Everybody seems to be rocking with Kubernetes and OpenShift. Even your favorite open source repositories at GitHub are running on top of it. Don’t be the last developer to board this bullet train. Come to this session to learn eight simple and practical steps that will take you from Kubernetes novice to expert. Setup? Check. Deployment? Check. Developer tooling? Check. Cloud-native features? Check. Practical advice on running Java workloads in a container? Check.
Cloud & DevOps
The first generation of microservices was primarily shaped by Netflix OSS and leveraged by numerous Spring Cloud annotations all throughout your business logic. The next generation of microservices will leverage sidecars and a service mesh. In this session, we will give you a taste of Envoy and Istio, two open source projects that will change the way you write distributed Java applications on Kubernetes. Check out how we use Envoy and Istio to deal with traffic shaping, network fault-injection, A/B testing, dark launches, mirroring, and much more.
The popularity of the Kubernetes platform is continuously increasing... for good reasons! It's a wonderful modular platform made out of fundamentals orthogonal bricks used to defined even more useful bricks. It enables a DevOps friendly envrionnment where microservices and continously delivery feel at home.
If you have not yet dig into what is usually defined as a Cluster Operating System, it's time to catch-up! This thorough introduction to Kubernetes will cover:
As part of the Eclipse Common Build Infrastructure (CBI) initiative the Eclipse Foundation provides a build environment for projects to build, test, deploy and deliver Eclipse related software. Come and learn how it works and what's cooking!
It started with a single Hudson build server (Shared instance) for multiple projects. In 2013 the “Hudson instance per project” (HIPP) concept was introduced that allowed every Eclipse project to have a dedicated CI server. Since Hudson was not longer maintained, about 200 CI instances were converted to Jenkins in early 2018.
Eclipse Theia is a modular framework for building cloud and desktop IDEs. It is implemented in TypeScript and leverages state of the art technology as the Monaco editor and the language server protocol (LSP) which also powering VS Code. Theia has been designed in open-source by TypeFox and Ericsson through 2017.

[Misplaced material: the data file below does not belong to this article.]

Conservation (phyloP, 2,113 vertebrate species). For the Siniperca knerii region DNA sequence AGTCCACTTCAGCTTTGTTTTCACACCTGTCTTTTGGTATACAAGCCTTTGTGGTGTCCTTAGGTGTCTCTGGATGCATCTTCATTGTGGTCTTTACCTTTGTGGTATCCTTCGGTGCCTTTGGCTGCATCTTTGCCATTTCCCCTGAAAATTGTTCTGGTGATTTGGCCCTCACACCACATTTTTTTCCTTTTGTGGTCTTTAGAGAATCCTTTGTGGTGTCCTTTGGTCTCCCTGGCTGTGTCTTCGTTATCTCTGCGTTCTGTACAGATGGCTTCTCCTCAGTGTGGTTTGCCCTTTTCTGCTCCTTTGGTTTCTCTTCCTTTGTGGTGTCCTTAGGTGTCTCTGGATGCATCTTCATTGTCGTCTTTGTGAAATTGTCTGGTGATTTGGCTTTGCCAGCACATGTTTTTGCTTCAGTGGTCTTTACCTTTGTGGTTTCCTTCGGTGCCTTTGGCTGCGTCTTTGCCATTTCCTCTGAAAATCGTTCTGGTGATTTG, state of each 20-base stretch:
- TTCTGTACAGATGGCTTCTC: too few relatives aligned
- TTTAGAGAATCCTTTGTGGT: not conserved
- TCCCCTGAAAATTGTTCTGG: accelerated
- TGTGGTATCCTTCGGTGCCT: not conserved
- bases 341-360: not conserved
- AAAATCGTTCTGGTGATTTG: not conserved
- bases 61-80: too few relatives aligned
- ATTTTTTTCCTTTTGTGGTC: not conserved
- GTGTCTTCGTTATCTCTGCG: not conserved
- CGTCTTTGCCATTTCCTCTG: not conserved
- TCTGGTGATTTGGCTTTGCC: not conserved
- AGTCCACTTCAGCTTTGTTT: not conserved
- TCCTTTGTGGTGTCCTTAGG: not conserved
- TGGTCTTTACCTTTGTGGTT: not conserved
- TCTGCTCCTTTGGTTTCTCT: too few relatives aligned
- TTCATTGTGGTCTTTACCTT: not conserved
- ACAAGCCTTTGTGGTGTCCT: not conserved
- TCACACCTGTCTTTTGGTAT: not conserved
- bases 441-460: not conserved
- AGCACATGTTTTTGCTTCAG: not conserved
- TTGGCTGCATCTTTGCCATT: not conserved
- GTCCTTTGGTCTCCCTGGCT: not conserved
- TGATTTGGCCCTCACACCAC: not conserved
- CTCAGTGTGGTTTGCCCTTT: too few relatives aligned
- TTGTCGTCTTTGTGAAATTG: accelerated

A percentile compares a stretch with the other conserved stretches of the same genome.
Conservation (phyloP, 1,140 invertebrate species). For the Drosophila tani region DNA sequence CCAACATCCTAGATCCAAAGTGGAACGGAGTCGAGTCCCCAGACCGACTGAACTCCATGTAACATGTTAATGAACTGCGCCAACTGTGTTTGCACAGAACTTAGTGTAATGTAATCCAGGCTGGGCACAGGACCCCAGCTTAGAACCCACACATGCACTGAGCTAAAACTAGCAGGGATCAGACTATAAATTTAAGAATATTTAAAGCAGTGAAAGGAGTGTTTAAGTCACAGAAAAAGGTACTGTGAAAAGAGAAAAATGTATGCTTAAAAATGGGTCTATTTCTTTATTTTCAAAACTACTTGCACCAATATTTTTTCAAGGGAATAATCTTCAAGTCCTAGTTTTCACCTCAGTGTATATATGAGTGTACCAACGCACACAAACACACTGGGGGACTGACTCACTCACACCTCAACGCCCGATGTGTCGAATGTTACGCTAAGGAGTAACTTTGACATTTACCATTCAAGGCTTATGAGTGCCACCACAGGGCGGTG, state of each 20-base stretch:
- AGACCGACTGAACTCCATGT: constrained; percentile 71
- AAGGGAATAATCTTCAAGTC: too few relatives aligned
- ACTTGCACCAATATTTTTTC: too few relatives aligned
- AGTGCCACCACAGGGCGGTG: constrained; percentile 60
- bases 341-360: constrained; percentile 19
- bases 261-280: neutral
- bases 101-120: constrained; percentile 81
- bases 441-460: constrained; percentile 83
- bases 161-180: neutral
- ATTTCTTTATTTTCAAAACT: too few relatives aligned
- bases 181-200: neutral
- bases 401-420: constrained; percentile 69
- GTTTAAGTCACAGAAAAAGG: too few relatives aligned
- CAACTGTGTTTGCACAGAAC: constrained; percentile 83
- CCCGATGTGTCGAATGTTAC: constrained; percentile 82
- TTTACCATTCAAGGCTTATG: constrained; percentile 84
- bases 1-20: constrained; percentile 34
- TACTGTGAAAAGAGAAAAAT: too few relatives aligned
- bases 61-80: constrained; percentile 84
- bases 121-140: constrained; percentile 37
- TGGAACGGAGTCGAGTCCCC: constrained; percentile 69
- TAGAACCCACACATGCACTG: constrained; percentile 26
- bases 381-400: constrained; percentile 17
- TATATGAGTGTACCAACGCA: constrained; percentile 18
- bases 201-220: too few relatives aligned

The LSP is a protocol between editors or IDEs and language servers providing language features like diagnostics, auto-completion, find references etc. Over last year it has got wide adoption among different tools and languages including Theia and Xtext.
For the past several years, we have been discussing about the next generation IDE for Eclipse, about how tools we have in Eclipse could be running on both desktop and cloud. We are seing new standards such as "Language Server Protocol" and "Debug Adapter Protocol" and new platforms to build tools for the cloud. During this session, we'll present how Eclipse Che and Theia can be used to move tools to the cloud and leverage the new technology standards.
The journey of building developer tooling has never been as exciting as it is right now. Eclipse Che is getting more and more mature, bringing collaboration and teams capabilities for developer workspaces. Theia, integrated in Eclipse Che, is providing the foundations for a modern and extensible web IDE. With the rise of cloud development platforms, we see the industry defining new server protocols, such as "Language Server Protocol" and "Debug Server Protocol" which allow to bring tooling on a wide range of platforms, such as Eclipse, Eclipse Che and VS Code.
Deploying microservices app to stg or prod is never easy but developing a microsaervice app is a true challenge. Developing such an app locally almost never replicates production environment. Is it possible to run your production Kubernetes environment in a developer mode and have IDE with all the tooling right in your browser? Eclipse Che makes it possible.
This talk will demo development of a simple micro-service application (Golang, Spring, Vue.js, node.js) in Eclipse Che, as well as talk about advantages of using web based IDEs to develop non-monolithic applications.
Virtualization has simplified, even helped to automate, the provisioning of resources such as servers and software. Wouldn’t it be great if developers could provision the development environment and projects just as quickly and easily as other resources? This presentation describes the Eclipse Installer by Oomph to help developers and technical leaders understand the following topics: